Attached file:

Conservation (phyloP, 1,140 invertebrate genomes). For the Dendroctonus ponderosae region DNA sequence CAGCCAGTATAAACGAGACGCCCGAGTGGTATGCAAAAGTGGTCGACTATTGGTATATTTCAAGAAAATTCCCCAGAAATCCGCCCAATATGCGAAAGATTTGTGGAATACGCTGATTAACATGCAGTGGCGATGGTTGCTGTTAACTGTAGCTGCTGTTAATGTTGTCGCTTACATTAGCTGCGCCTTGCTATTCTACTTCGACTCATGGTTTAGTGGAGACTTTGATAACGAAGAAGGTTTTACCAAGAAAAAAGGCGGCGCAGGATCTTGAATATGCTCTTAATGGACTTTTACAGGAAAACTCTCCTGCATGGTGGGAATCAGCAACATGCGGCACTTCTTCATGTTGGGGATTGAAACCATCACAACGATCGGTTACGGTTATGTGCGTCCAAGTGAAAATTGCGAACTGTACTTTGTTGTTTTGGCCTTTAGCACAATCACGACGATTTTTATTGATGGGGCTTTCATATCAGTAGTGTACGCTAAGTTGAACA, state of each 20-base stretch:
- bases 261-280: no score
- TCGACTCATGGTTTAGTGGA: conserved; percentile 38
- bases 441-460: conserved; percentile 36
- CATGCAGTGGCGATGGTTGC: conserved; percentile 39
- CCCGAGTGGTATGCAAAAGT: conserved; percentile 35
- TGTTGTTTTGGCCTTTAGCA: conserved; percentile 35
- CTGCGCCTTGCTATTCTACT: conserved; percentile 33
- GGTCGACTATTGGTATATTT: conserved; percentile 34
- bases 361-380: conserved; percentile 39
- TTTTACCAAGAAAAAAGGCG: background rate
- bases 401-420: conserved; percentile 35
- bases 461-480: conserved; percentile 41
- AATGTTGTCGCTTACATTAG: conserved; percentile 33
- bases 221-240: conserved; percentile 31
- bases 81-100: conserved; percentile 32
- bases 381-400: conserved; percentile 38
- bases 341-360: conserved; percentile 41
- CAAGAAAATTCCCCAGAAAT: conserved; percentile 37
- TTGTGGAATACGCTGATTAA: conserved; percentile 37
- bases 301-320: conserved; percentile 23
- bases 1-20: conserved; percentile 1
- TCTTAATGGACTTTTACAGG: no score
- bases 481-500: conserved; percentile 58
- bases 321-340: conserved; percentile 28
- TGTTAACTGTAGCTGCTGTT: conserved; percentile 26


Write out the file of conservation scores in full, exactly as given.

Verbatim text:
Conservation (phyloP, 1,140 invertebrate genomes). For the Dendroctonus ponderosae region DNA sequence CAGCCAGTATAAACGAGACGCCCGAGTGGTATGCAAAAGTGGTCGACTATTGGTATATTTCAAGAAAATTCCCCAGAAATCCGCCCAATATGCGAAAGATTTGTGGAATACGCTGATTAACATGCAGTGGCGATGGTTGCTGTTAACTGTAGCTGCTGTTAATGTTGTCGCTTACATTAGCTGCGCCTTGCTATTCTACTTCGACTCATGGTTTAGTGGAGACTTTGATAACGAAGAAGGTTTTACCAAGAAAAAAGGCGGCGCAGGATCTTGAATATGCTCTTAATGGACTTTTACAGGAAAACTCTCCTGCATGGTGGGAATCAGCAACATGCGGCACTTCTTCATGTTGGGGATTGAAACCATCACAACGATCGGTTACGGTTATGTGCGTCCAAGTGAAAATTGCGAACTGTACTTTGTTGTTTTGGCCTTTAGCACAATCACGACGATTTTTATTGATGGGGCTTTCATATCAGTAGTGTACGCTAAGTTGAACA, state of each 20-base stretch:
- bases 261-280: no score
- TCGACTCATGGTTTAGTGGA: conserved; percentile 38
- bases 441-460: conserved; percentile 36
- CATGCAGTGGCGATGGTTGC: conserved; percentile 39
- CCCGAGTGGTATGCAAAAGT: conserved; percentile 35
- TGTTGTTTTGGCCTTTAGCA: conserved; percentile 35
- CTGCGCCTTGCTATTCTACT: conserved; percentile 33
- GGTCGACTATTGGTATATTT: conserved; percentile 34
- bases 361-380: conserved; percentile 39
- TTTTACCAAGAAAAAAGGCG: background rate
- bases 401-420: conserved; percentile 35
- bases 461-480: conserved; percentile 41
- AATGTTGTCGCTTACATTAG: conserved; percentile 33
- bases 221-240: conserved; percentile 31
- bases 81-100: conserved; percentile 32
- bases 381-400: conserved; percentile 38
- bases 341-360: conserved; percentile 41
- CAAGAAAATTCCCCAGAAAT: conserved; percentile 37
- TTGTGGAATACGCTGATTAA: conserved; percentile 37
- bases 301-320: conserved; percentile 23
- bases 1-20: conserved; percentile 1
- TCTTAATGGACTTTTACAGG: no score
- bases 481-500: conserved; percentile 58
- bases 321-340: conserved; percentile 28
- TGTTAACTGTAGCTGCTGTT: conserved; percentile 26